Similarly, India adopted Convention on the Suppression and Punishment of the Crime of Apartheid, 1973, by enacting The Anti-Apartheid United Nations Conventions Act, 1983.
India adopted Convention for the Suppression of Unlawful Seizure of Aircraft, 1970, by enacting the domestic law in the name of The Anti-Hijacking Act, 1982.
Similarly, India enacted The Suppression of Unlawful Act against Safety of Civil Aviation Act, 1982 to adopt the Convention for the Suppression of Unlawful Acts against the Safety of Civil Aviation, 1971.
Critics say that this theory is not fully trustworthy. Every state need not make Acts for every convention. Some customs of International Law are enforceable in municipal law, whether they are specifically adopted or not.
5) Transformation Theory:
International Law spreads universally. But this law has to undergo the transformation if it is applied in municipal law. This is called “Transformation Theory”. The supporters of this theory opine that without transformation, international law cannot be applied in internal (state) law. 
Transformation theory looks identical with Specific Adoption Theory. The Criticism, which is applicable to Specific Adoption Theory, is also applicable to Transformation Theory.
Queen vs Keyn – In the Queen Vs Keyn , Lord Coleridge, C.J defined International Law in the following words: “The law of nations is that collection of usages which civilized states have agreed to observe in their dealings with one another.”
6) Delegation Theory:
The propounders of this theory are the critics of Specific Adoption Theory and Transformation Theory. The supporters of Delegation Theory depend upon mostly on the constitution of International Law.
According to them, the International Law delegates the rule-making power to each state in accordance with the procedure and system prevailing in each state in accordance with the constitution and rules of the treaty, or any other conventions. 
Criticism: Jurisprudence, Constitutional Law and Administrative Law explains about Delegated Powers of Legislation. This delegation is possible, only where there are two powers and one of them is superior to one other. Example: Parliament is superior than the provinces or states or Union Territories in a Federal State. In India, a state legislative assembly is inferior and Indian Parliament is superior. Parliament can delegate the legislative powers to state legislative assemblies within the provisions of Constitution of India. But in the case of International Law, the members of United Nations Organization are sovereign states. They are not inferior to any other state. No state is superior that others. At present, the United Nations Organization is functioning like a coordinator. There is no question of superiority or inferiority. Small countries like Nauru, Vatican City, Nepal, Kuwait etc., are also equally enjoying all rights and privileges as the big countries, viz., America, India, China, United Kingdom etc.
3) STATE PRACTICES REGARDING THE RELATIONSHIP BETWEEN INTERNATIONAL LAW AND INTERNAL LAW
a) Indian Practice
Principally, Indian practice regarding the relationship between International Law and Internal law was emanated from British practice. From the beginning, Britain distinguished the customary rules of International Law and the rules laid down by treaties. This was India’s pre-constitution situation.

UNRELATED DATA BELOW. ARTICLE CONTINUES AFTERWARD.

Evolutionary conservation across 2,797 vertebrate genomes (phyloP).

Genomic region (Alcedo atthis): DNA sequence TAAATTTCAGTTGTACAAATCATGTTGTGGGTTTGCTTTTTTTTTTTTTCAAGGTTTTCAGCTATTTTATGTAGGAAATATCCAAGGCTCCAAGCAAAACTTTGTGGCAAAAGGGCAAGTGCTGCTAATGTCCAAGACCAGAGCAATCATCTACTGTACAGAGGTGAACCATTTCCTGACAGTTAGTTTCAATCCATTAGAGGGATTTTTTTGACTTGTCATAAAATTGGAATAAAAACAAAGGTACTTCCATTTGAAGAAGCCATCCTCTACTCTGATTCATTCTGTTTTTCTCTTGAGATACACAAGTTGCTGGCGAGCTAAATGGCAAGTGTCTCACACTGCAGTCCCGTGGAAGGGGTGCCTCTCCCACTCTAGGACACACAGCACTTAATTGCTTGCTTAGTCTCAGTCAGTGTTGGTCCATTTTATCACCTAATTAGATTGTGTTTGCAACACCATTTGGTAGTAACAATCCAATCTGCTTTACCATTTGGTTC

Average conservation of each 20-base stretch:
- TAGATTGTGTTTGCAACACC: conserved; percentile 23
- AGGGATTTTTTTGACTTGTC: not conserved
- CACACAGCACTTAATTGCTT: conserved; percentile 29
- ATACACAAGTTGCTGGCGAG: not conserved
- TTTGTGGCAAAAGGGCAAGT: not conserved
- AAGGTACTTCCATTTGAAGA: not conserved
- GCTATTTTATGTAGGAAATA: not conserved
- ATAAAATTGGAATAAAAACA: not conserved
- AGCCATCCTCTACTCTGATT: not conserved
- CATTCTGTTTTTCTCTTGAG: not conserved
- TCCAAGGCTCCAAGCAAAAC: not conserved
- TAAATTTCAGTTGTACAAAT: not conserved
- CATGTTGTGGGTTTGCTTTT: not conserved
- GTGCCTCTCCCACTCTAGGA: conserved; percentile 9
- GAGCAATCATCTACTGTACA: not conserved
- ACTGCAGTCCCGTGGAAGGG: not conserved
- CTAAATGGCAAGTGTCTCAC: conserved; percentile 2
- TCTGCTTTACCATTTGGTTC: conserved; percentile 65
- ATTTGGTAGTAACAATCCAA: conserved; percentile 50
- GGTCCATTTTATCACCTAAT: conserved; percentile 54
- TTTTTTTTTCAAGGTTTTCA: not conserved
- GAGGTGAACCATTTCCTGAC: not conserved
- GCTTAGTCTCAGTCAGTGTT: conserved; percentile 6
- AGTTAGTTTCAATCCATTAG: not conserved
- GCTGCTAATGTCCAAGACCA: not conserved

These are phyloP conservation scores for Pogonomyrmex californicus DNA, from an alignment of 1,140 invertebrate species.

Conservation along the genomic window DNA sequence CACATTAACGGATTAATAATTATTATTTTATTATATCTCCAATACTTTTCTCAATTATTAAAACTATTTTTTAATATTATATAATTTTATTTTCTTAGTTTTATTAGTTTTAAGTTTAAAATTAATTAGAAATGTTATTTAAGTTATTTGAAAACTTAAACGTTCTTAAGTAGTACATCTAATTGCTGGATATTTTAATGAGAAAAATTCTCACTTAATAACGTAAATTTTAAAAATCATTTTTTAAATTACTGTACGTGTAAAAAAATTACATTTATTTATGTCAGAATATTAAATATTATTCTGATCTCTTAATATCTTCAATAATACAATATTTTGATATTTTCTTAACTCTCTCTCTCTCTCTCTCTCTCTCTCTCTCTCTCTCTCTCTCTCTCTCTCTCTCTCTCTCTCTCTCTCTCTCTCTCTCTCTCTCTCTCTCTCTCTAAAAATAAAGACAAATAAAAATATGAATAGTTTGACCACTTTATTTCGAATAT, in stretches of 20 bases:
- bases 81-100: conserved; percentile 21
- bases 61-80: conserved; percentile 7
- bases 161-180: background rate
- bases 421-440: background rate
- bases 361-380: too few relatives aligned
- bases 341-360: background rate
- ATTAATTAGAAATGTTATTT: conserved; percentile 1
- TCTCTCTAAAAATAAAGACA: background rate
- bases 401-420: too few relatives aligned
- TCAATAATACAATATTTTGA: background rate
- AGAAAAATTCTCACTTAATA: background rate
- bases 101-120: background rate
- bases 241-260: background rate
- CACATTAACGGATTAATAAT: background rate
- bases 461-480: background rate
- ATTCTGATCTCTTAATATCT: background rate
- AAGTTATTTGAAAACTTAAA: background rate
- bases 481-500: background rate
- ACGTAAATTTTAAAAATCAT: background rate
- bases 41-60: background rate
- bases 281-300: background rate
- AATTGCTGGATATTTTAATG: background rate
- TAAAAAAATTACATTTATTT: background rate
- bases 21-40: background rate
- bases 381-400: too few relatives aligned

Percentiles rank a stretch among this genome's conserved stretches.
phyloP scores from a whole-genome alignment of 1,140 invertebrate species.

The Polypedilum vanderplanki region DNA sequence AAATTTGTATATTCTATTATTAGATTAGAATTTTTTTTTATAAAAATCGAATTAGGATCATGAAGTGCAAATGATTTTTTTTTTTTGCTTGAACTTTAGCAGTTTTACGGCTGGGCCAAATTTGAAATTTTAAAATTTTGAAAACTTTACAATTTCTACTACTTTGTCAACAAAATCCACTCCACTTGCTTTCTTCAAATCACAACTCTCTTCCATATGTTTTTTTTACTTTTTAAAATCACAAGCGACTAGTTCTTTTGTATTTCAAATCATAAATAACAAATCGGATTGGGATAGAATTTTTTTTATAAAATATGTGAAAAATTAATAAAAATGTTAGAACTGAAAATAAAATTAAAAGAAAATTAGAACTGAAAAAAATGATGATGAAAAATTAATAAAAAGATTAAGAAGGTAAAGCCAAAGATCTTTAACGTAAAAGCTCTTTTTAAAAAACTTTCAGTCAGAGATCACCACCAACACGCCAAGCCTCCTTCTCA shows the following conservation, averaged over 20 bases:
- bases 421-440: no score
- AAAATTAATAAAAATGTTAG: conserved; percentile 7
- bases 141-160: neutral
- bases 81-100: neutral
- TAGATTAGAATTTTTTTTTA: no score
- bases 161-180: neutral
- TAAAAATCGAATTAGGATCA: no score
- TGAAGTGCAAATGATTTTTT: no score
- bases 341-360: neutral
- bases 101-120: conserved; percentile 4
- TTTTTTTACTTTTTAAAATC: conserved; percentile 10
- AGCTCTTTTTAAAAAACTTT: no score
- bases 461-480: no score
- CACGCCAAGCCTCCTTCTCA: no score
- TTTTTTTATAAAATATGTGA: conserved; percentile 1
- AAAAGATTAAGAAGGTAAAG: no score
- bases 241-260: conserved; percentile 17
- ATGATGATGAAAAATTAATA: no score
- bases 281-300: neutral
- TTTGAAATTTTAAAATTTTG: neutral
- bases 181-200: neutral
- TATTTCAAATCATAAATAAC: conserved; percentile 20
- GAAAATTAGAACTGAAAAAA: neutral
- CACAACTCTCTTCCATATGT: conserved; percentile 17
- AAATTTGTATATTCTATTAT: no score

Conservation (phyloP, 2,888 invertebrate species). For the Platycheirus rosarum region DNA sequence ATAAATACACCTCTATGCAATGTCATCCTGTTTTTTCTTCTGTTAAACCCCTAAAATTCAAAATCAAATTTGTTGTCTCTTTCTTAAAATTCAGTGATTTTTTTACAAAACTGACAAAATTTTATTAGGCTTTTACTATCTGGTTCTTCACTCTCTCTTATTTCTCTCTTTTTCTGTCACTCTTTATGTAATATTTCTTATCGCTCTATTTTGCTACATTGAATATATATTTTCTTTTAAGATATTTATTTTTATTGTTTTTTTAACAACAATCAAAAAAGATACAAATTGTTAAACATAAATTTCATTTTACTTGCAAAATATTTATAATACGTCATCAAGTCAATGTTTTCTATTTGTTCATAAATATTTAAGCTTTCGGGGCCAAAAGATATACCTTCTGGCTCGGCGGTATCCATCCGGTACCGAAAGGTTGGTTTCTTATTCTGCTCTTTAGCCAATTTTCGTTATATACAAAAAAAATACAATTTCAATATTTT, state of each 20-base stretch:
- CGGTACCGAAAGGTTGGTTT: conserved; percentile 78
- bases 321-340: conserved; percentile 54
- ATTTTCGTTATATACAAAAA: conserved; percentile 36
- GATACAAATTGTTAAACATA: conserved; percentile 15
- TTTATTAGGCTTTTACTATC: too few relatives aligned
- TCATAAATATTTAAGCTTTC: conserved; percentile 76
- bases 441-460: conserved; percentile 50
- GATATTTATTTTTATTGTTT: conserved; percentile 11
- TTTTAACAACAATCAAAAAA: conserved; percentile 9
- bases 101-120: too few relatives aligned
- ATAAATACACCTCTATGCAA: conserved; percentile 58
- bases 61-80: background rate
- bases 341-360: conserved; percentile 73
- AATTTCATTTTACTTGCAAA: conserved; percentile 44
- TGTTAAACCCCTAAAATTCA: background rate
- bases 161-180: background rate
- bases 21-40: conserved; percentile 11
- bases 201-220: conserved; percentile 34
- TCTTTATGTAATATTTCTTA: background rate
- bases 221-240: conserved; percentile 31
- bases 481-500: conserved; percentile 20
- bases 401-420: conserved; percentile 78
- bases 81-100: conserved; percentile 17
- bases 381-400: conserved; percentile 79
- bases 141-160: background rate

After Indian Constitution was framed, India adopted the practice of adopting everything in accordance with Indian Constitution.  In fact, the Indian Constitution framers had been inspired with the Charter of United Nations Organization. This has been reflected in Indian Constitutions’ Preamble, Part- I to Part- IV especially.
Article 51 of Constitution of India provides as follows:
Article 51. Promotion of International Peace and Security.
The state shall endeavor to:-
- Promote international peace and security;
- Maintain just and honorable relations between nations;
- Foster respect for international law and treaty obligations in the dealings of organized peoples with one another; and
- Encourage settlement of international disputes by arbitration.
Article 51 of Constitution of India reflects India’s State Policy and Practice regarding the relationship between the International Law and Municipal Law (State Law concerned to India).
Article 51 ( c ) stresses on “pacta sunt servanda” principle. Article 51 (b) and (d) explain how the relationship between India and other countries shall be maintained. Article 51 (a) provides that India is a peace-loving country, and it should promote International Peace and Security.
Article 51 is incorporated in Part – IV of the Constitution of India which is “Directive Principles of State Policy” which are not enforceable in a Court of Law.
Article 372 (1) of Constitution of India provides that the laws, which were existed at the time of the adoption of Constitution, shall continue in force and shall be adopted in future, unless they are altered or repealed or amended by a competent legislature. That means the treaties, agreements etc., entered into by the then British Government on behalf of British India shall be valid, until they are repealed, amended or altered.